Updated: Jan 24, 2020
Nic – Testing, one two one two
Leah - We wish you a merry podcast… plogcast
N There's a warm-up for you, shall we introduce with that?
L Yes, okay!
Both (singing) We wish you a merry plogcast, we wish you a merry plogcast, we wish you a merry plogcast and a happy… happy VO Social North.. North? Norrrthhh
L Are you harmonising?
N I was trying to harmonise!
L Well, I’ll just sing as comes naturally and you can work around me.
Both (Tunefully and with studied elegance) Noo-ooo—rrrr-th
L Oh that was lovely, yes, as long as I only have to do one note.
N Does anyone out there do jingles? Cause we're definitely available…
L Haha yes! Or, slash, we could probably do with one.
N Yes, ok, yes, somebody could do us one...
L Do a jingle! We could have a lovely jingle for our plogs.
N Yeah amazing!
L This is very Christmassy… because of it being so Christmassy
N Yeah, and there's snow on the ground outside
L Yes! Yes, ice; frosty snow and my kid looked at somebody's very well lit house the other day and said “Mummy! Look at all the Christmas on that house!” so yeah that's - that's life now, everything is Christmas; there's an advent calendar - that's the first time I've really done that…
N And how is it going with Toby understanding one chocolate a day cuz even I find that hard
L He's managing it! What I'm actually struggling with more is how to approach the Father Christmas thing, because I look at his trusting little face and I don't want to lie to him but everybody else is so busy lying to him I can't then go against that, so I'm stuffed by society here.
N So would you rather not have the illusion of Santa Claus?
L Yeah! Lets all be happy together and celebrate traditional things without - like - lying to our children. That's how I feel about it; I didn't realize that I would do but….
N Interesting, interesting - George isn't getting anything from us this year. He's not gonna remember! I thought I might get him some gin? I think he'd really like that.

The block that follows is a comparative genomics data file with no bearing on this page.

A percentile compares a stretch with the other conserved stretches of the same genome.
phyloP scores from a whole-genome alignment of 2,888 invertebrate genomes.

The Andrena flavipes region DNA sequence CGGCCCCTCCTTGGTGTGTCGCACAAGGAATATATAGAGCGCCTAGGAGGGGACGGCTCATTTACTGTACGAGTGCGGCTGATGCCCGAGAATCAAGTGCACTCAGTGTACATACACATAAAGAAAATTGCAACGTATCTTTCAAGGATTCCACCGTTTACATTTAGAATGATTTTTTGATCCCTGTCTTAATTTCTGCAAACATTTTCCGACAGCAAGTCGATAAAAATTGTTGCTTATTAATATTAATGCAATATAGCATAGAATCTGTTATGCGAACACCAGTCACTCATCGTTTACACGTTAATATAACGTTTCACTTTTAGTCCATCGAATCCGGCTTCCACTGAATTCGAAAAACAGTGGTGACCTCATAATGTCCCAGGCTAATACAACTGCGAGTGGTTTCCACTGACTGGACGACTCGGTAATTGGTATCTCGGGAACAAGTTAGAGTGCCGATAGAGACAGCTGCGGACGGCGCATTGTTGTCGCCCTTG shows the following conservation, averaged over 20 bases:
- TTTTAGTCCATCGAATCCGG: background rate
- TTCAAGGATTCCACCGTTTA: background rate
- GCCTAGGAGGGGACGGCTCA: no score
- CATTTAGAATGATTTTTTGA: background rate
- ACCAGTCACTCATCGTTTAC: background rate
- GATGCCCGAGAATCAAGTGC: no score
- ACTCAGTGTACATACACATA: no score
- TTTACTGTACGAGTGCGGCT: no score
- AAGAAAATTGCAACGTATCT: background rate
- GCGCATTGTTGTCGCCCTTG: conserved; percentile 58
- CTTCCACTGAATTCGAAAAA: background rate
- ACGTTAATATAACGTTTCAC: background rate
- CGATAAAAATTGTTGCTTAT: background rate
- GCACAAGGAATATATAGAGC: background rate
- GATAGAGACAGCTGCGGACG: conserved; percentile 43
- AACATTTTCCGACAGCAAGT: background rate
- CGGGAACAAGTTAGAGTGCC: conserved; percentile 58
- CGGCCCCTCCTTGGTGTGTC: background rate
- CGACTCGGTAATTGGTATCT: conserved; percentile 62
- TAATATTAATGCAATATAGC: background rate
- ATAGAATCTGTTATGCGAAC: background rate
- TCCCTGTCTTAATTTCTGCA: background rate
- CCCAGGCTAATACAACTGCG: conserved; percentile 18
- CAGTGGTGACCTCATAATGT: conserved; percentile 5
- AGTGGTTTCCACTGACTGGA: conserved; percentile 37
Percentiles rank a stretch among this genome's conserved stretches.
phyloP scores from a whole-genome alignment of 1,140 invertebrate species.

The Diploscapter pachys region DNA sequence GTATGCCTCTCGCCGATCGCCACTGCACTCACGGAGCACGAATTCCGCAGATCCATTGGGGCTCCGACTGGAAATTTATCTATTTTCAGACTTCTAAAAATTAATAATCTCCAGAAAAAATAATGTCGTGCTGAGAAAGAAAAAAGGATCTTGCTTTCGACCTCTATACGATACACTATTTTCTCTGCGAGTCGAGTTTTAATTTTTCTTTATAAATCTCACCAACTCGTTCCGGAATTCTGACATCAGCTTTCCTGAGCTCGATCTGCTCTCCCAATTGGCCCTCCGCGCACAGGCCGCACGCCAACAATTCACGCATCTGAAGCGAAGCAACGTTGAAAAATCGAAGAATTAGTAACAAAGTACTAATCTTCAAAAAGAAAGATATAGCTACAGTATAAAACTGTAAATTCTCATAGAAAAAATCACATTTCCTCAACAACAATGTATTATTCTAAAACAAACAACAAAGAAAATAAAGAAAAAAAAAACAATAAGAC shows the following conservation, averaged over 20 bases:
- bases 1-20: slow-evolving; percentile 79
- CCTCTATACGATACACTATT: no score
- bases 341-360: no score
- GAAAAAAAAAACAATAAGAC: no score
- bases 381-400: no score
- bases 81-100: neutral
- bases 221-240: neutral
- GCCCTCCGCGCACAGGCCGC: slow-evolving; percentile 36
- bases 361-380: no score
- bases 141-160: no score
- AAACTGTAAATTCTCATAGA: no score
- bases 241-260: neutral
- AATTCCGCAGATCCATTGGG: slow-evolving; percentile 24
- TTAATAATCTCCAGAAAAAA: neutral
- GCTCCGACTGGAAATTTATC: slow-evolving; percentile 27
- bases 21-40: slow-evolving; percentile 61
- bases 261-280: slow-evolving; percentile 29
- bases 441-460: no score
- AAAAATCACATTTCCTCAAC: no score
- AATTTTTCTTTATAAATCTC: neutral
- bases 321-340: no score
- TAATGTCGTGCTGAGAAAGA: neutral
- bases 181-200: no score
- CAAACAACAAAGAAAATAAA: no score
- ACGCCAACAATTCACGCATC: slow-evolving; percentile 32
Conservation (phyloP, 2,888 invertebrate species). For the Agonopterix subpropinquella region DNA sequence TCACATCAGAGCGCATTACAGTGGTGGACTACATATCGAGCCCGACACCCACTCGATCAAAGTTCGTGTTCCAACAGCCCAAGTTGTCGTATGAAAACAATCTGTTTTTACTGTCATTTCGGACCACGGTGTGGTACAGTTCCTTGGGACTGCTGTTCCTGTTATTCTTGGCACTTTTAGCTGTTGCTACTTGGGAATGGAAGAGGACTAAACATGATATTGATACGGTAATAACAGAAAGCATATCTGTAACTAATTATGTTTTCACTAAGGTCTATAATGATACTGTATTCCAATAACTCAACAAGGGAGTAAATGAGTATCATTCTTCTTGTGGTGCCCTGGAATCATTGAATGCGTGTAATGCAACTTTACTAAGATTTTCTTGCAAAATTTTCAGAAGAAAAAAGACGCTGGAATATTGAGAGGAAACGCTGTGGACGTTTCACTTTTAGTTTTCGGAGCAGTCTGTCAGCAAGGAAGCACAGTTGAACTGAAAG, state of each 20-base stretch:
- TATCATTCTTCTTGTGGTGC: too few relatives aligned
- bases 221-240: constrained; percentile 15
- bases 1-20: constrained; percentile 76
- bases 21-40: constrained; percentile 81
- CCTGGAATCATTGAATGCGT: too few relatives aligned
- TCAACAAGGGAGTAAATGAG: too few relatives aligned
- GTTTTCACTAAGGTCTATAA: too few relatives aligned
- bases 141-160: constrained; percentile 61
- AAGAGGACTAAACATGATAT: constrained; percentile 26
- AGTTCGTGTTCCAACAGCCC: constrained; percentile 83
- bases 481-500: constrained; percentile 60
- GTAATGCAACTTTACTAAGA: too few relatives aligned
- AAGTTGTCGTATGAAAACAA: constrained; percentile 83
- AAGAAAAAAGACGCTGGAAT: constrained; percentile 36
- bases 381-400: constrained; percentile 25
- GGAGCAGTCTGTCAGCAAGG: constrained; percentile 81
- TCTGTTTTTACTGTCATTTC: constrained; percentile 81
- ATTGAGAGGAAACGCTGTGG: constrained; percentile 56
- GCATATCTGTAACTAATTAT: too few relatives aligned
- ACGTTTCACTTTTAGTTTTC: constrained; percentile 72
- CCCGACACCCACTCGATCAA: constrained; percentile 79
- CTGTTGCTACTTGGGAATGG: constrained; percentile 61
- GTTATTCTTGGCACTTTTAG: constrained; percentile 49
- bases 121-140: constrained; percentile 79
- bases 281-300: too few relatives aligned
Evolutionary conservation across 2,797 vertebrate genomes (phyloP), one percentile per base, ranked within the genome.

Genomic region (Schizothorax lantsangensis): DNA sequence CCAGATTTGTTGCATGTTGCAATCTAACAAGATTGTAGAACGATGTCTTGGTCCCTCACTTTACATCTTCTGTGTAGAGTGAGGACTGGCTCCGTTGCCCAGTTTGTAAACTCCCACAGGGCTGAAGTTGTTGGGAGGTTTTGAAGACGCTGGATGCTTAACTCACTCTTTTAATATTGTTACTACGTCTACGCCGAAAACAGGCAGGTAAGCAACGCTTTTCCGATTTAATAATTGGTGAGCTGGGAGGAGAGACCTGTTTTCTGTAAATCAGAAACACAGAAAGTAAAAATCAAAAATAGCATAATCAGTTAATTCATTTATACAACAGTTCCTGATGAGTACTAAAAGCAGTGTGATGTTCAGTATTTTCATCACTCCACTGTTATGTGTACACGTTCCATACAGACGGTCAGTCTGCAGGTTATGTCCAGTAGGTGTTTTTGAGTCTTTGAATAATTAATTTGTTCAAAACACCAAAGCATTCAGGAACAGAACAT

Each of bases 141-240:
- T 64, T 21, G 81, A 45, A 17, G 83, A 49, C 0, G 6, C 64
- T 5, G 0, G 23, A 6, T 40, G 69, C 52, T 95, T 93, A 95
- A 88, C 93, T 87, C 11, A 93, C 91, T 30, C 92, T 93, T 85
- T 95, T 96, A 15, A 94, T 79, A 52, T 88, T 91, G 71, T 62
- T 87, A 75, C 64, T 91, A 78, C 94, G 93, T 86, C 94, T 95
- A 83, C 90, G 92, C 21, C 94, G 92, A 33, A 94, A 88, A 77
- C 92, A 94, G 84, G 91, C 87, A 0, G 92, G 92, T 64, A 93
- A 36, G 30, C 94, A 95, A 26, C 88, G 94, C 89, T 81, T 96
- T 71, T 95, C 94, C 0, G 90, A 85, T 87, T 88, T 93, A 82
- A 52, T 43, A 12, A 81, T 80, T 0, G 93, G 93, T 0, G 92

L Oh yes!
N I did buy him a really nice pair of shoes that he’s gonna really enjoy looking
at me in – but like, he's already got things from his grandparents so you know yeah whatever..
L We've got a one present rule…
N Oh NICE.
L Which means that in the run-up to Christmas, Grandma keeps coming round with
just “things she thought he might like” – nothing to do with anything! Not a Christmas thing!
N But it's Christmas Eve!
L I’m coming across as a right scrooge here, sorry everybody. I do actually love Christmas very much
N Yeah Leah! Let’s vomit some Christmas on you!
L Yeah! Well, we will be posting a photograph of ourselves looking exceptionally Christmasy with this plog…
N I know how you can get round the Santa thing...
N Make Rich dress up as Santa and then he knows that all those presents come from Santa but Santa is also his dad
L And he’d be able to spot that it was him…
L Oh! That might be the answer.
N So. We're here in the booth today and we're both feeling a little bit under par... me because I've been up all night with a teething monster I mean baby - Leah because she was out on the rangdangler last night – absolutely destroyed.
L Yeh, it’s not really – I don’t now what came over me really but there was free amaretto…